Do we really think the collective value of the folks who run our corporations is less than pro athletes?
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Old 04-20-2011, 09:51 AM   #63
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I understand the outrage over some CEO salaries, and by and large I think corporate democracy in the US is pretty badly broken. I.e. shareholder proposal like the Chevron one get ignored.

However, I am puzzled why is their such outrage over CEO salaries and not pro athletes, movie stars, rappers, or even lawyers.

If you take total compensation of the top 5 highest paid executive of the Fortune 500 and compared it to the total salary of all of the NFL, NBA, and Major League baseball players (rough 2700 players) you'll find that compensation is roughly the same. The executives get more money when you include stock and deferred comp, but the athlete make more in endorsement deals.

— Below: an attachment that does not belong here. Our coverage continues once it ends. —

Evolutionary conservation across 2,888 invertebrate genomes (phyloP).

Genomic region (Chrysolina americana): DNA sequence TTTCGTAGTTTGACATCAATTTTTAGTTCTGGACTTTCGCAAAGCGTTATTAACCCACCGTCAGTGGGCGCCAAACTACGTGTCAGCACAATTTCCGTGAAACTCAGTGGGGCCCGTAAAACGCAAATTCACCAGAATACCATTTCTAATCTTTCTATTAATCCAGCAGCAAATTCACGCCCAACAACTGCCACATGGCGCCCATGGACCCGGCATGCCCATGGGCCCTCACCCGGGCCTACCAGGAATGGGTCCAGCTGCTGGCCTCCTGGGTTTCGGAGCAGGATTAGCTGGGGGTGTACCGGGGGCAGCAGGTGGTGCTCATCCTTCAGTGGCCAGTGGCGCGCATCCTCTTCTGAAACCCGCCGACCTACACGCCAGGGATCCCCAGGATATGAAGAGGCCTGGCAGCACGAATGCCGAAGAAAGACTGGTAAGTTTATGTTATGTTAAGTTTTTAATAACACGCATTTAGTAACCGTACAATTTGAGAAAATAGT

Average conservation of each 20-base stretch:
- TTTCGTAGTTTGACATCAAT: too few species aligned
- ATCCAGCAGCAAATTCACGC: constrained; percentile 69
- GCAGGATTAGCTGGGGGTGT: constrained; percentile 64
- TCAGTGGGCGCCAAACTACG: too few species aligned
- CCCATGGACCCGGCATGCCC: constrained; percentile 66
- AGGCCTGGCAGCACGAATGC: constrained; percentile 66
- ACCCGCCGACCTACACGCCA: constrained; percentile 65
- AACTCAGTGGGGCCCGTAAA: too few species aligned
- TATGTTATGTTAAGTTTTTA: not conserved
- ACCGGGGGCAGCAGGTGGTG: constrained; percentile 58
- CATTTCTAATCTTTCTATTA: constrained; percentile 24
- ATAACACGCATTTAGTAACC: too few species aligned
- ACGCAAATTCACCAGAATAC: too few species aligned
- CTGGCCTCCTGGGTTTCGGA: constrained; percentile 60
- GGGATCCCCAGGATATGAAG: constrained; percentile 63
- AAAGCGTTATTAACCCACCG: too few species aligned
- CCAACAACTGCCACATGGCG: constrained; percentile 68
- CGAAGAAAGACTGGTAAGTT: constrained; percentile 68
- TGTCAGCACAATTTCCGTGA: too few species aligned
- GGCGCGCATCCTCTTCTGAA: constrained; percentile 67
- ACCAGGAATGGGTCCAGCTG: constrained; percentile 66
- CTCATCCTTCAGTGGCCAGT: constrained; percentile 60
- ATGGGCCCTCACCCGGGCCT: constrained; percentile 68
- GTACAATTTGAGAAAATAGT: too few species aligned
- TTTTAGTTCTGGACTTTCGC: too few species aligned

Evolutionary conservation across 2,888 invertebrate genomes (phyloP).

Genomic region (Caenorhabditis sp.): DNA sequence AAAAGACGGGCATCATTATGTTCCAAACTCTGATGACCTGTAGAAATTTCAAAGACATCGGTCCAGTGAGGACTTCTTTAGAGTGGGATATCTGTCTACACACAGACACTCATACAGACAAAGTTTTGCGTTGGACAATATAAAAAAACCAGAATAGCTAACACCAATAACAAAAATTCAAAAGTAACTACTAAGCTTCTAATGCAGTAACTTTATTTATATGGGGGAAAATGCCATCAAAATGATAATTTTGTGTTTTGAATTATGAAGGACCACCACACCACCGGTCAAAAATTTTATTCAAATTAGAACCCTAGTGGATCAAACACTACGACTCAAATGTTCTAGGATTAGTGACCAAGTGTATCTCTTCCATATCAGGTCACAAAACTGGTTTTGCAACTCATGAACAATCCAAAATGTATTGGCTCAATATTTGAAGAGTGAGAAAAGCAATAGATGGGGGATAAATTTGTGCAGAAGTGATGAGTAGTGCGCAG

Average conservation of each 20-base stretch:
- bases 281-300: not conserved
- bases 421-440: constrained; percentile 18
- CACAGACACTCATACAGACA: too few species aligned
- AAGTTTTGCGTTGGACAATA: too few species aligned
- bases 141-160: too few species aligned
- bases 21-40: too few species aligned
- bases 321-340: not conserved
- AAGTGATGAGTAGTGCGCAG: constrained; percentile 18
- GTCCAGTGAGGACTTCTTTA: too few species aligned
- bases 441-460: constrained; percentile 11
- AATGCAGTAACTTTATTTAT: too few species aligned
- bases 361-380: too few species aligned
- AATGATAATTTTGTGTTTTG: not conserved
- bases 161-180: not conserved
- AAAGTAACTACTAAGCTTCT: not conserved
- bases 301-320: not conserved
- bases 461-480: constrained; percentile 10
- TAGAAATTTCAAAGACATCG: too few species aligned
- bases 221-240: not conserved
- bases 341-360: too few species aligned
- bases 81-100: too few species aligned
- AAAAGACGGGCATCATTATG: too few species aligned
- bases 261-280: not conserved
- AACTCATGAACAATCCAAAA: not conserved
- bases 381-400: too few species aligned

In the 1920s it is was a big deal when Babe Ruth first made more than President Coolidge. (Ruth quipped than he a better year than Coolidge). Now days the minimum salary for pro sports is much higher than the Presidents.

Do we really think the collective value of the folks who run our corporations is less than pro athletes?
I'm not sure that I'm "outraged" by general CEO pay (though I am with respect to a few cases). But I'll bite on this.

In earlier posts I listed 5 reasons why the market for CEO compensation is inefficient. By my count, 4 of those reasons do not apply to athletes.

For example, athletes don't choose the people who determine their compensation, some CEO's do.